Two of the rangers were planning on climbing Ptarmigan Ridge. A third was there to shuttle. They were cool and even gave us some beta on our intended climb/ski. Apparently a couple rangers had climbed it a few days before and reported that it was in excellent condition. They encountered a 50ft section of ice but most of it was steep consolidated snow. They used 2 pickets and 2 screws for protection. We had 2 pickets and an illusion that we could climb/ski this 50ft section of ice. Perhaps there would be a way around.

The rangers also informed us that they would be opening the road the following day -- a week ahead of schedule. We spared them a few choice words because they spared us 3 miles of agony. Besides, shuttling our truck would be relatively easy with 2 bikes and 5 miles of downhill and we had already beaten the weekend crowds.

We stashed our bikes in the bushes and started hiking trail around 10am. Josh was a little concerned because his bike is worth more than his truck but I assured him that there was nothing to worry about.

The weather wasn't too reassuring. We even felt a few drops of rain.

We made it to Spray Park under mostly cloudy skies. Things started to improve as the clouds broke up and the mountain came into view. There was summit cap but we could see the majority of our route. I wasn't sure what to think.



The Hummels entering Spray Park.


We continued up the trail on a mix of dirt, rock and snow. The trail turned to snow at a saddle between Echo and Observation Rock. We put on our skins there and continued up towards Ptarmigan Ridge. The weather turned nasty when we reached the ridge. Clouds were blowing over from the south and we lost our view. We stopped there to wait out the weather and the rangers caught up. The clouds broke as we left.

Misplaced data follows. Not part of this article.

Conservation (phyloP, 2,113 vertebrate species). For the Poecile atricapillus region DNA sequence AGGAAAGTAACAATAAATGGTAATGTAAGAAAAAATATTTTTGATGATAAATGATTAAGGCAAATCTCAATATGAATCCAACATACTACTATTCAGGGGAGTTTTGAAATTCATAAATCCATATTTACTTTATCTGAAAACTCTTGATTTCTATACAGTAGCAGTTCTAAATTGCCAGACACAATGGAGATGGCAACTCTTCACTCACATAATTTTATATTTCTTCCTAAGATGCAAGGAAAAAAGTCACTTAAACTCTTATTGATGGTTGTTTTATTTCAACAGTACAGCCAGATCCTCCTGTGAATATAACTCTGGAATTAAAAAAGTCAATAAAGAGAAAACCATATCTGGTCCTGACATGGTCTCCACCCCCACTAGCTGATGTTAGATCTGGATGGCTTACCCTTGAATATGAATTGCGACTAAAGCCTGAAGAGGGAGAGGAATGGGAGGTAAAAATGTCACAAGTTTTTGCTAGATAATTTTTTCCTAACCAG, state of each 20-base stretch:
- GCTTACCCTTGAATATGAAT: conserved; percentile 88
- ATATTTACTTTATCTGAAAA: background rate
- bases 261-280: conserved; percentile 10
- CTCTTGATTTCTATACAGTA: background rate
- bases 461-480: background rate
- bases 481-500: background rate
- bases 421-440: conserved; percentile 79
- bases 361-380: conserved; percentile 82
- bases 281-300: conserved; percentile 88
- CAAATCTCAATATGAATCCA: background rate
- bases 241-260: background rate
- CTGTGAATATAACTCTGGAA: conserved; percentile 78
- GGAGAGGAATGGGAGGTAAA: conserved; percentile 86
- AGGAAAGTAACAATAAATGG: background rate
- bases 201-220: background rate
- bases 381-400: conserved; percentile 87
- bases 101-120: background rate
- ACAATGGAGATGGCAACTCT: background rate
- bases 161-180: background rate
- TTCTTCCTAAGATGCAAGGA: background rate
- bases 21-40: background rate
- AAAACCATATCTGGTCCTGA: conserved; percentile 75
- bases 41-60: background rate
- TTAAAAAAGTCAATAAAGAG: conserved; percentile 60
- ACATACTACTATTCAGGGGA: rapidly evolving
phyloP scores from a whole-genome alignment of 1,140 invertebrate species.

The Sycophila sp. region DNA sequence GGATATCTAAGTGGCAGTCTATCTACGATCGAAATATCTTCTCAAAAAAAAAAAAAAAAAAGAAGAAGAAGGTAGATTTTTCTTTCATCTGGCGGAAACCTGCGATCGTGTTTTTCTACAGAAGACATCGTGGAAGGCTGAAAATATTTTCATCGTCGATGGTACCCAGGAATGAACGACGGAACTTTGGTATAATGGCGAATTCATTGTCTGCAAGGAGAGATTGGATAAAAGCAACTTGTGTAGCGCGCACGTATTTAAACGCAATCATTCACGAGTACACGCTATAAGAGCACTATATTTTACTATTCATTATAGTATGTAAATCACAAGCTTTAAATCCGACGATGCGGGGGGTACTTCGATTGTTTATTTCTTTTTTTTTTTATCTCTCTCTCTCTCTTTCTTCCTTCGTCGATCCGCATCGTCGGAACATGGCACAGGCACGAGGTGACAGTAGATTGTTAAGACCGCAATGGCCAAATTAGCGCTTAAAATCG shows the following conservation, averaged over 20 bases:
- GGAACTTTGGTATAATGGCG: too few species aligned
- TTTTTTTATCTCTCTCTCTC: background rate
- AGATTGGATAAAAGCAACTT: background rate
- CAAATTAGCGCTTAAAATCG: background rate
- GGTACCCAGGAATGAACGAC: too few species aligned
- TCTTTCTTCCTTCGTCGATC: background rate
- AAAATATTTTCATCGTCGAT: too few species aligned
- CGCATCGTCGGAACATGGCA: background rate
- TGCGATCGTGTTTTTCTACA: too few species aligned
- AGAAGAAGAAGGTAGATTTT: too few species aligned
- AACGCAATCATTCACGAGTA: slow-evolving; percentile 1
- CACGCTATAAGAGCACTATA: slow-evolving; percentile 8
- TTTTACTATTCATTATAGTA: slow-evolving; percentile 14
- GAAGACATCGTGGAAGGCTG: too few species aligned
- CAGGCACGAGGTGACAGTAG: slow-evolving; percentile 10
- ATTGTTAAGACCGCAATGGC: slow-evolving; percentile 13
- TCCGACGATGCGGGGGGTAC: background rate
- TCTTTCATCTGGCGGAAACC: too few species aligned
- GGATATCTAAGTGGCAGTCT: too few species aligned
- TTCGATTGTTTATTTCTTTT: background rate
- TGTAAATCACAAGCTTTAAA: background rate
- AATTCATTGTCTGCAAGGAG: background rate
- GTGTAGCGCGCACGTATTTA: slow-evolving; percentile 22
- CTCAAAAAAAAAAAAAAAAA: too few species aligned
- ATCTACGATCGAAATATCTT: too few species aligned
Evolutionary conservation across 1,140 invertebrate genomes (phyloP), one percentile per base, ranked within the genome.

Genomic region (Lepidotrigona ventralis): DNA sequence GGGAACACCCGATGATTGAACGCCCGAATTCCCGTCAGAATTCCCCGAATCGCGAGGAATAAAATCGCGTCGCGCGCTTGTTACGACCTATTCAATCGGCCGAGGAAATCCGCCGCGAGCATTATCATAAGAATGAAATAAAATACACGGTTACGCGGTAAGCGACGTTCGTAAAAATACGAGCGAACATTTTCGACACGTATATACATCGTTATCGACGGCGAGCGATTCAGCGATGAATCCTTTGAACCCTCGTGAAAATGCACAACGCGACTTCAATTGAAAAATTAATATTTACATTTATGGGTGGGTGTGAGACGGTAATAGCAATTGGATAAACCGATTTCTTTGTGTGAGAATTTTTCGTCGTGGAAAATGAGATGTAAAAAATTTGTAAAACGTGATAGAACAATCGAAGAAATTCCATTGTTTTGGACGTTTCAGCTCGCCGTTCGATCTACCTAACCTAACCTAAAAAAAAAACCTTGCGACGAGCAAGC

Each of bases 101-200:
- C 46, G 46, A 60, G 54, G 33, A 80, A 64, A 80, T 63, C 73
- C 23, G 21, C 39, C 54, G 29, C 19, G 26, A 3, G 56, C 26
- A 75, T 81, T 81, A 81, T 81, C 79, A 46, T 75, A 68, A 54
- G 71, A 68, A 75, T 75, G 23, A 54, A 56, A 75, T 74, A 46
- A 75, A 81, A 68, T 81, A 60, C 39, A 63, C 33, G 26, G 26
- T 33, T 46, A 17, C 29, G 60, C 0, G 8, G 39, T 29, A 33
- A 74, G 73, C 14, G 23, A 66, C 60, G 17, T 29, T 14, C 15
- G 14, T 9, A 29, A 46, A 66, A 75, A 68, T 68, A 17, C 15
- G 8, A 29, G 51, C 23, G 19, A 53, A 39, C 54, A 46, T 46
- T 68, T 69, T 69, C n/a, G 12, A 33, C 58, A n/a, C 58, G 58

Jason skining towards Ptarmigan Ridge.


Josh and Jason continuing up the ridge.


We continued up the ridge to what looked like a good place to traverse. This isn't the standard approach to the Mowich Face and we were beginning to understand why. The base of the face was still several miles away. Getting there involved descending over 1000 vertical feet of scree to the heavily crevassed North Mowich Glacier. Getting down the scree was doable but crossing the glacier with heavy packs and softening snow was just plain stupid. We decided to camp on the ridge.

We looked around for a shelter but didn't find much. There were a few flat spots that we decided to take advantage of. We spent well over an hour moving dirt and rocks but ended up with one of our best camps ever.


Fresh camp on the Ptarmigan Ridge.


We didn't rest as much as we would have liked to. I spent most of my time arranging my gear and taking photos. Melting water was taking time so we found a drip at the base of a small snowpatch that quenched us quicker. We did our best to stuff ourselves with food and drink for the long day ahead.

We packed and readied our gear for an early start. Josh set his alarm watch for 2am. We were all in bed by 9pm.


Jason eyeing the Central Mowich.


Trying to remember a line across the North Mowich Glacier.


Stuffing myself with food and drink.